Diamond-Cut Life

More Joy, Less Stuff

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Embracing Our Sphere Of Influence

January 7th, 2010 by Alison · 5 Comments · energy, entertainment, food & drink, global warming and climate change, health & well being, home & garden, nature, spirituality & religion, sustainability, transportation

Have you ever stared down a paralyzing fear – and gained mastery of it, to where you then walked into your power, your sphere of influence? This is my long-promised sequel to Alison Cassandra Barcelona, in which I’ll tell why I feel hope rather than despair about global warming.

Take a brief trip with me back into my youth. When I was a child and then a teenager, I sometimes had nightmares in which evil creatures were out to kill me. I would freeze up with fear in my bed, even after awakening. Sometimes I went to school exhausted, still feeling intimidated. One night right after I turned 20, the nightmare climbed to a new level, taking the form of a man-eating tiger crouching on me. I could physically feel its claws on my back and its hot breath on my neck. I had recently completed a cross-country journey to start in at a new college, a trip that had been hard and challenging, with scary moments, but full of new friends, camping in wildish places, joy and adventure. I emerged from that summer exhilarated: yes, I could make my way in the world on my own, away from my parents, as a young adult.  Faced with this nightmare on steroids, for the first time it occurred to me to not cringe and cower, but to dare the evil visitor to kill me. “Do it!” I mentally yelled at it. “I’m not afraid to die!”

The menacing creature dissolved, and I found myself amazed and alone in a peaceful room. Evidently I could have routed the monsters in the nightmares long ago – if I had defied them by being unafraid to die. It didn’t matter that they weren’t objectively real, because they were real in their effect on me. Summoning the courage to face them down was in my sphere of influence, i.e. the realm of  my own power and impact, and plugging in to that courage set me free from fear and despair.

Fast forward to the present. As much as people don’t want to hear this (who would? I don’t) I do believe our civilization, at least in its current form, is headed for collapse. For just one example of why I believe that, our atmosphere, the one that keeps us (and all other creatures) alive in this surprisingly delicate world, can safely contain only 350 parts per million of carbon dioxide. We’re already at 390 and climbing faster than expected, with the Copenhagen summit last month failing to achieve agreements that will rein us in to the 350 threshold. The upshot: it’s not in my sphere of influence to prevent collapse, and I accept that. I don’t like it, but I accept it.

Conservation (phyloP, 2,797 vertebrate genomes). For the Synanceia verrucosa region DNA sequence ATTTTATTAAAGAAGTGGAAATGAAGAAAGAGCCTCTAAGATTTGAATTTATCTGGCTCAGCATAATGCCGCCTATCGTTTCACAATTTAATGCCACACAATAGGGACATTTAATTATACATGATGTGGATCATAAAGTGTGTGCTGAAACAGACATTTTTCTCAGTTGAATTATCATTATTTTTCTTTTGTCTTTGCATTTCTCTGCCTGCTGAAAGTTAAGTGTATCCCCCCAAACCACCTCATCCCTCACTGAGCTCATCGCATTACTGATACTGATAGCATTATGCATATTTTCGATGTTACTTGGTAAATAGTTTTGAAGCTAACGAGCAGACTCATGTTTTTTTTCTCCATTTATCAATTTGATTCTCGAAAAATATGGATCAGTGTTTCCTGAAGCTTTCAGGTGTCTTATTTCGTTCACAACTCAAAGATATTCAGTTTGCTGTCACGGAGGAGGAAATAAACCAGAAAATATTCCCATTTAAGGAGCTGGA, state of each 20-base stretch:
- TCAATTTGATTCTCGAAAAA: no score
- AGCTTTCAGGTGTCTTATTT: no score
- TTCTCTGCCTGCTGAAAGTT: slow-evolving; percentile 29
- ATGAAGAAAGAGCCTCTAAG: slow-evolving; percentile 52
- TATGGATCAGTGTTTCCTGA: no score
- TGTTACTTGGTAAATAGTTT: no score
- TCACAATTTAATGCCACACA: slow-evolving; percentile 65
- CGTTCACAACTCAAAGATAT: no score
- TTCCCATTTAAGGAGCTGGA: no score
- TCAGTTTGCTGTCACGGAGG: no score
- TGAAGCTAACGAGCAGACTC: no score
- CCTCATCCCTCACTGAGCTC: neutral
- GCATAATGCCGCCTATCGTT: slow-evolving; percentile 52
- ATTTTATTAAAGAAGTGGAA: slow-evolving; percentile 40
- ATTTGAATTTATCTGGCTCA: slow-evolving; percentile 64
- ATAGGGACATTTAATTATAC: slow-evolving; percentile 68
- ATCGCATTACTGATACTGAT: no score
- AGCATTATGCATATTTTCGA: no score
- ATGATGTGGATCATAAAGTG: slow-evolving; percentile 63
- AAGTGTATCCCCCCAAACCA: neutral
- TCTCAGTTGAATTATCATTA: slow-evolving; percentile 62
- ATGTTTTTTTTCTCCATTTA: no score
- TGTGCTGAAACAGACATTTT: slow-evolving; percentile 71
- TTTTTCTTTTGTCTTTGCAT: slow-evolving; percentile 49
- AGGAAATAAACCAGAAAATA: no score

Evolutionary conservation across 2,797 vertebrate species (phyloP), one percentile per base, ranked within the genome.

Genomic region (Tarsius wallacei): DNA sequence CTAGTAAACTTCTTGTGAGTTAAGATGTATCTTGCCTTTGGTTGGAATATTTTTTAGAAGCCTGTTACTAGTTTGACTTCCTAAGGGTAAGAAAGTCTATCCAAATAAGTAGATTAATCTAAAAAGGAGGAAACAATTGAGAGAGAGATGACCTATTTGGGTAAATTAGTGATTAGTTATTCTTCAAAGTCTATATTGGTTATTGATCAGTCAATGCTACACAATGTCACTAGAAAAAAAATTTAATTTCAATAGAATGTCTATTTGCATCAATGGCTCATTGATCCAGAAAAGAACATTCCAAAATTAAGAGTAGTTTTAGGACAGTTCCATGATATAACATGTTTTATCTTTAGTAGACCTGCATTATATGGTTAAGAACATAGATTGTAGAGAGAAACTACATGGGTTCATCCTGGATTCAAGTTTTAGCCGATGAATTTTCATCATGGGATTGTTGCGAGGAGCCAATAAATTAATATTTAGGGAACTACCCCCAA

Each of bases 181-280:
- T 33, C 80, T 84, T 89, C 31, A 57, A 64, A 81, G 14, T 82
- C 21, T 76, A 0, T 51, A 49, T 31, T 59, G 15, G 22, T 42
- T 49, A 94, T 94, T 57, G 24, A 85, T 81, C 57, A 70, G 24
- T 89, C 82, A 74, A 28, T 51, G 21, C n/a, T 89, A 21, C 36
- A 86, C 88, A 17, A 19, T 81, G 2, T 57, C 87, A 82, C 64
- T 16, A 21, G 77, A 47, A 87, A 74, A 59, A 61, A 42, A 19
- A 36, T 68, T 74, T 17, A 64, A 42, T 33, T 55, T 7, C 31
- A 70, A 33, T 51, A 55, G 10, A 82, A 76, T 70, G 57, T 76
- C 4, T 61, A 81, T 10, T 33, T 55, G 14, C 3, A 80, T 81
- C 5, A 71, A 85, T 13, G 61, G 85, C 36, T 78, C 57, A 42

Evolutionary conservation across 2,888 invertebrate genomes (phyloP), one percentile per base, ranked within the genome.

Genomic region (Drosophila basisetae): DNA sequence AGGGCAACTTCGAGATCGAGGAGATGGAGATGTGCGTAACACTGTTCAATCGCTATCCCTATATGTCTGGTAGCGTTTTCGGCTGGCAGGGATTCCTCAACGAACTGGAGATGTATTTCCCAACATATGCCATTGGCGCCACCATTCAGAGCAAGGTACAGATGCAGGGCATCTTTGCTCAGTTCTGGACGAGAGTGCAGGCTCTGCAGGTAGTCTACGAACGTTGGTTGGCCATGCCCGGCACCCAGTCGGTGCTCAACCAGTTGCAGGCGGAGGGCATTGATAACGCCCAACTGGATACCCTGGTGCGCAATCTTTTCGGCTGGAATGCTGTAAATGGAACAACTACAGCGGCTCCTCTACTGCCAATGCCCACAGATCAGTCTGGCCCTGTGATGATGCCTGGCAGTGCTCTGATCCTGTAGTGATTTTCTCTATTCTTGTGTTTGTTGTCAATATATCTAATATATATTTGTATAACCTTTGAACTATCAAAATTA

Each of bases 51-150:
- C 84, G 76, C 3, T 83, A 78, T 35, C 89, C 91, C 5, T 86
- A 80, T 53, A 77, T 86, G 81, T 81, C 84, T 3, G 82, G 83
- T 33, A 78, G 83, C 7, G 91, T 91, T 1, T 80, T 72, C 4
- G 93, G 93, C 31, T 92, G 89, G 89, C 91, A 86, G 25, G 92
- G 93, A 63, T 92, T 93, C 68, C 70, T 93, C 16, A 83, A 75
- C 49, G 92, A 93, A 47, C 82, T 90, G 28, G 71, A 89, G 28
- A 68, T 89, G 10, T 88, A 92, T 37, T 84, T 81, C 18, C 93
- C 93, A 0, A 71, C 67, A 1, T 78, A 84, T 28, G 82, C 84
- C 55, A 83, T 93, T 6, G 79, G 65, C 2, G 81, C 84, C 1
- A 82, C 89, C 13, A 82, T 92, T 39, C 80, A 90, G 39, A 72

Let me clarify: I’m grateful that a lot of hard-working people, including but not limited to activists, writers, scientists, innovative businesses and even some politicians, are devoting themselves to sustainability, to preventing collapse. Of course I want all their work to succeed. They rarely use the term ‘collapse’, I imagine for the same reason I steered away from it for the first two years and three months I’ve been writing Diamond-Cut Life: the word ‘collapse’ doesn’t tend to win friends and influence people. The specter feels depressing, threatening.  Our instinct is to shudder and turn away, as if from the  image of our own gravestone.

The shuddering I still do at times , but the turning away I don’t.  Instead, I turn toward what is in my sphere of influence, i .e. keeping essential knowledge and practices and yes, joy, alive for the necessary rebuilding after our current fossil-fuel based culture collapses. Our human race evolved for more than 99% of our history without our current luxuries and conveniences, and it can continue without them, but it takes skills and knowledge that have become increasingly rare as most of us have devoted ourselves to consuming resources, often nonessential ones, rather than conserving or creating the resources essential to us. For instance, how many of us know how to grow food, repair clothes or repair our homes? Or get from place to place and entertain ourselves with little or no fossil fuels?

My sphere of influence includes practicing and helping others learn about the careful conservation of energy and heat, and gasoline, since the current abundance and relative cheapness of these things will not last. Food-wise, I’m a budding urban farmer who even as a dunce concerning carpentry projects manages to house and raise chickens that produce a plethora of eggs.  One of my most popular posts describes a very inexpensive but tasty meal that is also very low on the food chain. Similarly, I practice low-carbon cooking.